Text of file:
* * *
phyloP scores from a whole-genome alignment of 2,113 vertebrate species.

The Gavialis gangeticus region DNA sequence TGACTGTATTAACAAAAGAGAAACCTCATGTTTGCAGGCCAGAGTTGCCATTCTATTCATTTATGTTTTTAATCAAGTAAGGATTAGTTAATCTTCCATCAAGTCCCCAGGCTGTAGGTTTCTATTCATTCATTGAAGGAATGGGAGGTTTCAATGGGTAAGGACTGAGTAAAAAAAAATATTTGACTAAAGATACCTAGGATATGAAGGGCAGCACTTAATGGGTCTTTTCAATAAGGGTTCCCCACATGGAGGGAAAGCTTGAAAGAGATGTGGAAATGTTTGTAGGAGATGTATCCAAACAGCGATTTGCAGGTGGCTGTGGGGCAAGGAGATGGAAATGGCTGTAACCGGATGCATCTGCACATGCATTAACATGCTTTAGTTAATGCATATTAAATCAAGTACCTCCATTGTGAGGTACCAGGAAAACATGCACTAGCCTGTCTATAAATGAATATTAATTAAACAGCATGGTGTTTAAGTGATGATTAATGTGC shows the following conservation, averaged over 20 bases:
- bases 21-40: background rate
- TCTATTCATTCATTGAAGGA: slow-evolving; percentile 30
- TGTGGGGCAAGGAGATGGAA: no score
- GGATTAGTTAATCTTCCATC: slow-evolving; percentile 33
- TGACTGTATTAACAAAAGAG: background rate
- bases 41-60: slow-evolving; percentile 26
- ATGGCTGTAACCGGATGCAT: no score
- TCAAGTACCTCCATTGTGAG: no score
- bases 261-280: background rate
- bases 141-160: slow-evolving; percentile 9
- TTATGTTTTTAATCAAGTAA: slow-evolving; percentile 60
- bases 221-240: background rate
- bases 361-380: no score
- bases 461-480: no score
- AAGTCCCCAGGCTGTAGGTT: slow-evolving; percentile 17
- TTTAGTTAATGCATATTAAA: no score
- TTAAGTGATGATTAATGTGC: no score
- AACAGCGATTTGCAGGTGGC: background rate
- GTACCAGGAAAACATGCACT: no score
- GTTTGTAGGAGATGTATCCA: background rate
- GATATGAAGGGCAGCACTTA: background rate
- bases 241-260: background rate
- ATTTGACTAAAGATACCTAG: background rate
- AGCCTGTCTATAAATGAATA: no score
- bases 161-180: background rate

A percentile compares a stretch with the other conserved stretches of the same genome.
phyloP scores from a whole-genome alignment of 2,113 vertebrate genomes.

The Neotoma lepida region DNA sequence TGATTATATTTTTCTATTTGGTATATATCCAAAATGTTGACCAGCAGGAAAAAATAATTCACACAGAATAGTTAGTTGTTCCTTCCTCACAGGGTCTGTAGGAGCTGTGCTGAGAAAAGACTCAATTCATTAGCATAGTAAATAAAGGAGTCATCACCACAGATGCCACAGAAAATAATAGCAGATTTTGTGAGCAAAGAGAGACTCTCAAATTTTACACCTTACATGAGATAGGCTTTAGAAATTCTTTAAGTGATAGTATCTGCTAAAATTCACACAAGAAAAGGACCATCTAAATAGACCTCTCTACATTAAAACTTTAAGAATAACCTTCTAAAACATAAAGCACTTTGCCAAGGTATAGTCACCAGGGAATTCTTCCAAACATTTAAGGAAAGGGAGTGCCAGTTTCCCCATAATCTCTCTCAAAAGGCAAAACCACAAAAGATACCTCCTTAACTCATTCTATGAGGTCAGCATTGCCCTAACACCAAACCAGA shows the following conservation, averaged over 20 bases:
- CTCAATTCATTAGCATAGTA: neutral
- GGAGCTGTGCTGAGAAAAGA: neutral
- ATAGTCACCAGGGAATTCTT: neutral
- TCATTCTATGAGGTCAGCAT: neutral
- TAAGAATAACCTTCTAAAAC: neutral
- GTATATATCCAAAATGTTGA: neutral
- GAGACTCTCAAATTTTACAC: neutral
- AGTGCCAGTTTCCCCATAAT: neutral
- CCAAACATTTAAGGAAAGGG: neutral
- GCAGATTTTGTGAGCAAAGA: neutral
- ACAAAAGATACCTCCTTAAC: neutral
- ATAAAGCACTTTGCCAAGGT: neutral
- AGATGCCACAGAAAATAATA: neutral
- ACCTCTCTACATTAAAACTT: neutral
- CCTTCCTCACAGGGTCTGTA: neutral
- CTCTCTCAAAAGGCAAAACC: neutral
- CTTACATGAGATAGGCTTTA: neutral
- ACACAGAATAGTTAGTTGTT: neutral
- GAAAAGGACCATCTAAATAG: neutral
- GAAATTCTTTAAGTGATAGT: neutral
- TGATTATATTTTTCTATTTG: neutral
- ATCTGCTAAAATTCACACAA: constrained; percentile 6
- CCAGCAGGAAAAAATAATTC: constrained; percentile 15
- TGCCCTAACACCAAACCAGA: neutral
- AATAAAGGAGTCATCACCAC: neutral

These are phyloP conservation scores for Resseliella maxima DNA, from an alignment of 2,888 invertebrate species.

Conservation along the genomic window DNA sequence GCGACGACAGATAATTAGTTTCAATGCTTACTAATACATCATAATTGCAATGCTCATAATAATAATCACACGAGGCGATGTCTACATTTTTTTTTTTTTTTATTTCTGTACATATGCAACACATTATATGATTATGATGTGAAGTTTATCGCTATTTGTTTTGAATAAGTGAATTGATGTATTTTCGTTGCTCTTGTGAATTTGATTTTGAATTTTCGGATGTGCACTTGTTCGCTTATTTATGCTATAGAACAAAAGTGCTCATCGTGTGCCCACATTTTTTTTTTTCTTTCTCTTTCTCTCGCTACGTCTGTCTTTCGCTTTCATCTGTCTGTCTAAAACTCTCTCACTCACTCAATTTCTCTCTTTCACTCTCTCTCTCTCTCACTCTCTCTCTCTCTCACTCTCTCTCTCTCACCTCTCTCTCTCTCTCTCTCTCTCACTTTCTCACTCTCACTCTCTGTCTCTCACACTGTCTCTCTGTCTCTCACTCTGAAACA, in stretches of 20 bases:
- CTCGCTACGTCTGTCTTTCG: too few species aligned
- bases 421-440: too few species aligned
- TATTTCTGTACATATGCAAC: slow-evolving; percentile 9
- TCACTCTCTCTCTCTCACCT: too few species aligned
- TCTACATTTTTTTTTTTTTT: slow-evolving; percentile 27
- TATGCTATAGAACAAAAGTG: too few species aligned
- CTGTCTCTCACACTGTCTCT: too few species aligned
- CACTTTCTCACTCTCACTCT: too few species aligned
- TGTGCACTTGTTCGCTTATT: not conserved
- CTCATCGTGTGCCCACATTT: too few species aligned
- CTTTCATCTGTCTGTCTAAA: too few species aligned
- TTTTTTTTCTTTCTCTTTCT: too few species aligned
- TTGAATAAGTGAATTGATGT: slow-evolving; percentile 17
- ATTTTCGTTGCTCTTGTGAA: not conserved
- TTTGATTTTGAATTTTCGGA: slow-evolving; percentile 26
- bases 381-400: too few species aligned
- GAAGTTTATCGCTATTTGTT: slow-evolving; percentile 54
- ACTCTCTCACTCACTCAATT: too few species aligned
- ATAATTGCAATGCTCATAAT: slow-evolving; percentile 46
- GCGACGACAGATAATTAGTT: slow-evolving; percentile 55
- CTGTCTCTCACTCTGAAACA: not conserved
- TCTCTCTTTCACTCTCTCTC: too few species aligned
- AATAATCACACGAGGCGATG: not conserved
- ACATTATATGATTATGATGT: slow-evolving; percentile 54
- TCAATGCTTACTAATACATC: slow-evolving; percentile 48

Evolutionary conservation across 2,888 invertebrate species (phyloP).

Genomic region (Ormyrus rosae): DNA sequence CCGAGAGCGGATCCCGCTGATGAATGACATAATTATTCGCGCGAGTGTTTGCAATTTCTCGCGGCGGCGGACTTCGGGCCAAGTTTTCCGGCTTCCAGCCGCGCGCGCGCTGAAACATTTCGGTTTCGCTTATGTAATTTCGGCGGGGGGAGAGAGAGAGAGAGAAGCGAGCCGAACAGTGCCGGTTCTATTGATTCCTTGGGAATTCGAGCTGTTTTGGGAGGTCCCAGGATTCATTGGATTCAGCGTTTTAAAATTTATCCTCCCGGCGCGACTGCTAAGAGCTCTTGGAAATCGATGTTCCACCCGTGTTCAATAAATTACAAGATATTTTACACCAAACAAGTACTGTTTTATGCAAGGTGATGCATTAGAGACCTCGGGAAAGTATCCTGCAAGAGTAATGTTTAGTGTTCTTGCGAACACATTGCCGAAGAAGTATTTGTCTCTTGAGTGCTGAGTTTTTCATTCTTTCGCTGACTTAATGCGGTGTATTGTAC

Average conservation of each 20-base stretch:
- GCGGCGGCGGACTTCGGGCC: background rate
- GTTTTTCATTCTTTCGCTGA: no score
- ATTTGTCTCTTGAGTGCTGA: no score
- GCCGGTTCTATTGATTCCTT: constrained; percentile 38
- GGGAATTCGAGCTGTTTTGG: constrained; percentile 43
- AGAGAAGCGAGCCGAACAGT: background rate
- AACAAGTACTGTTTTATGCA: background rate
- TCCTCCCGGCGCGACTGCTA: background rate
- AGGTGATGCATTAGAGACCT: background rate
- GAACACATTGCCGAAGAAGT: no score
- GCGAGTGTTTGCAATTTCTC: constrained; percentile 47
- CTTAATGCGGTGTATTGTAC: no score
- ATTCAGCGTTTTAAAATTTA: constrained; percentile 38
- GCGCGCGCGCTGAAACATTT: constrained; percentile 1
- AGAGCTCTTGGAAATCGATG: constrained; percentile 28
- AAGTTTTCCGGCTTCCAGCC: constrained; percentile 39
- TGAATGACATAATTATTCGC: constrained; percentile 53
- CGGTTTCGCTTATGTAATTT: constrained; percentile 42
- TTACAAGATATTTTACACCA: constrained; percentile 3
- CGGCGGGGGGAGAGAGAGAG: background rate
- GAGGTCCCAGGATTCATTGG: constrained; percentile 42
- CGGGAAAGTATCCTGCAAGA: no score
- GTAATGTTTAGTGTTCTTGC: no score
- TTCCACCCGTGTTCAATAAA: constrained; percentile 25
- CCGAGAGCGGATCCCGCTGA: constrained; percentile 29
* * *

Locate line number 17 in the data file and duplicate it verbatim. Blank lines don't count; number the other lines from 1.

- AAGTCCCCAGGCTGTAGGTT: slow-evolving; percentile 17